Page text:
Above board design has the +48 fantom power switch.  When pressed in it will send appropriate voltage to the microphone or device.  Best to have Master faders turned down during this part as well.  Underneath is the pad/Line switch.  This you can safely determine a good guess in advance depending on what type of instrument is plugged into that channel.  You can always start with pad pressed in and gain stage at minimum to be on the cautious side and then release pad and turn gain knob as you watch the signal LED’s.  Get good performing signal as opposed to good practice level and see where the gain stage knob is pointing.  Try to get signal meters and LED’s close to the red or overload stage, and then back off the gain stage knob just a little.  We may need the extra head room when we add EQ, use ‘inserts‘ etc.

This board and many others offer a HPF (‘High Pass Filter‘).  When depressed it will allow mid and high frequencies to go through the channel and process normally.   So, it really cuts or turns down the really low end signals.  This is where the frequencies and ranges of instruments in an earlier LSR series come into play.  Instruments like, flutes, acoustic guitars, vocalists, cymbals, snares cannot make sounds in the low end.  The over-all mix will benefit if you use the HPF and cut the very low frequencies on those instruments.   Microphone stand rumble, bleed over from the kick drum into the snare along with a number of other unwanted sounds can be eliminated before they even get into the mix.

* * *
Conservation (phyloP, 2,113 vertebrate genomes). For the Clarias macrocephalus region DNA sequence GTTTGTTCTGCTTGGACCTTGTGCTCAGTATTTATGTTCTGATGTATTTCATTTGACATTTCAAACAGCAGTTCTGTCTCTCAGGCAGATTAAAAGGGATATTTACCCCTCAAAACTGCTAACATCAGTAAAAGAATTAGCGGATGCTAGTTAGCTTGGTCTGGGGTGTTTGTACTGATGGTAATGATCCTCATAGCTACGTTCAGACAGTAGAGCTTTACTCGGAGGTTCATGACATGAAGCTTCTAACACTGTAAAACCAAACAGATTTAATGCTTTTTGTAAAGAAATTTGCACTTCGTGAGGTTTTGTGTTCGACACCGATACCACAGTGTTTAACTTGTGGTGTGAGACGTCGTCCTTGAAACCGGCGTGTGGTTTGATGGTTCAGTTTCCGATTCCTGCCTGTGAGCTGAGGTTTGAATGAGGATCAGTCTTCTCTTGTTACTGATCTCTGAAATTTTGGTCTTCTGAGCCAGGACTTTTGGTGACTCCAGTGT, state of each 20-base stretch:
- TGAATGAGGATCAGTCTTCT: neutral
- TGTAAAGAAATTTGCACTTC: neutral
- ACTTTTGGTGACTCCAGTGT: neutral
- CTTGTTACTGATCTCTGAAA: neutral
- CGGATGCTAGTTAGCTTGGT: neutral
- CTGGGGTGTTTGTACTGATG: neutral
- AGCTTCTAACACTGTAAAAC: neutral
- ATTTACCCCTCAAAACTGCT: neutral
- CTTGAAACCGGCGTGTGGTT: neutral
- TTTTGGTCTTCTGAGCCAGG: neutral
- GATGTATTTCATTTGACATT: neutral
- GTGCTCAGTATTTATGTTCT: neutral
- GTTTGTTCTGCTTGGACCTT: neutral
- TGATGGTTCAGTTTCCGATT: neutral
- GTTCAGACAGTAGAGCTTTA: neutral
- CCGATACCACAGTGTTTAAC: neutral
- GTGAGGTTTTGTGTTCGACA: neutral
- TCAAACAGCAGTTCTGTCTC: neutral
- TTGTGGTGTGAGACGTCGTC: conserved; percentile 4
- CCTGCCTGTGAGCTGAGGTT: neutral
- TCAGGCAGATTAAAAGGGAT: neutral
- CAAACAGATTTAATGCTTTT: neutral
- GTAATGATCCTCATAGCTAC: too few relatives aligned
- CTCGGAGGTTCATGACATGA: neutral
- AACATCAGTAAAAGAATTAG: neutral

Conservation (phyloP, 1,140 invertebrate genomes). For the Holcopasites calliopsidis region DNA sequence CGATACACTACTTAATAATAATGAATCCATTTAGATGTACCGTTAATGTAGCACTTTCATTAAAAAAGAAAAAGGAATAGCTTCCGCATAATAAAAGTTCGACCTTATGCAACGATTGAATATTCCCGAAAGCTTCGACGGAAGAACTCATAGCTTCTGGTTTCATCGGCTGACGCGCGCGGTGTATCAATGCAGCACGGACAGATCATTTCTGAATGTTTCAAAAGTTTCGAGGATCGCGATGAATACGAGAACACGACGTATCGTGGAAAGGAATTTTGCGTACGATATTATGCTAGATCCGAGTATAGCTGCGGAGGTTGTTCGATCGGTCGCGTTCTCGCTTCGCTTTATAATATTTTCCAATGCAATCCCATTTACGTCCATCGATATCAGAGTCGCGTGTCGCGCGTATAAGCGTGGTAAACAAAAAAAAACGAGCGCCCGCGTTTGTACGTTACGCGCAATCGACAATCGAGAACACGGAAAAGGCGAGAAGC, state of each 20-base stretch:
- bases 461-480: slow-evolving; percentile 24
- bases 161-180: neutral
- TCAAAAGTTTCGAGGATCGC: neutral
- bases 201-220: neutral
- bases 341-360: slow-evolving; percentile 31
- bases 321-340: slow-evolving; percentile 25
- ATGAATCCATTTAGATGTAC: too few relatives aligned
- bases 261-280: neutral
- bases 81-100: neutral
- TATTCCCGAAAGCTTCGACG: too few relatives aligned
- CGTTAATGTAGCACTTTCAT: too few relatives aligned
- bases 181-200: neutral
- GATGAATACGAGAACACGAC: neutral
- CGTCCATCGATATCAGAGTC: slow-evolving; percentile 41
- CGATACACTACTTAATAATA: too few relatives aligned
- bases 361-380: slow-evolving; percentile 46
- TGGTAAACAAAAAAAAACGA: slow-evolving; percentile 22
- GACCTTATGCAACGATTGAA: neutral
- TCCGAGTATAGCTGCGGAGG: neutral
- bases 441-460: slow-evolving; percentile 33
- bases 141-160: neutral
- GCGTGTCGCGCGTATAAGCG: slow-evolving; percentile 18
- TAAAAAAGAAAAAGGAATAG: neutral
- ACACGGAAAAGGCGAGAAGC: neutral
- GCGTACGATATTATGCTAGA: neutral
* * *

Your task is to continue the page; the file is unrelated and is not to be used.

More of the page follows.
Next series we will continue down the signal path.

When you start off with well-balanced levels on all inputs, you can make changes in confidence.  During sound check; which is AFTER Gain Staging and setting up the board for the current event, you added each band member and their related instruments to the process and you have good levels on all tracks/channels.  I try to grab a few minutes once all drum inputs (including drummer vocal pic or other percussion and tone generators) are set properly to have the drummer play for a few minutes without other musicians.  This helps get the feel of the entire drum kit and this is when you would balance all the levels.  The hi-hat for example, might not be hitting the meters in the upper range but it sounds really loud if its fader is up to the nominal level.  It is helpful to know once the board is set you can turn the volume on any track DOWN any time you want.  You just do not want to turn anything up beyond the sweet spot except for the occasional solo or special piece that might need additional reinforcement or boost out in the audience.  And as always, try to return to the sweet spot area once the section is over.

Some mixing consoles allow you to assign tracks to separate signal paths or additional outs.  These can be grouped to a single sub fader when running system in mono.  You can then take the individual drum tracks out of the house mix and send them only to the bus for your drum kit.  Assign this bus 1 for example to the Mains and the fader now for bus 1 will allow you to adjust the volume level of the entire drum kit (not the drummer’s mic if he or she also sings) with one fader!  If you need to change the volume of the kit as the event goes on, you can keep the blend and balance of all levels by using the bus 1 fader.  This might come in handy more than you might think, and it is easy to set up.

Then I do the same thing with the vocals if you have more than two vocalists on stage.  They can also be grouped to bus 2 for example and you can adjust vocals with one fader and not worry about changing the balance of the singers/vocalists on stage.  Brass and string sections and even a number of guests sitting at a table can also be grouped the same way.  You can still change the EQ setting for each channel in a group or bus and you can still change effects levels anytime you want without affecting the balance.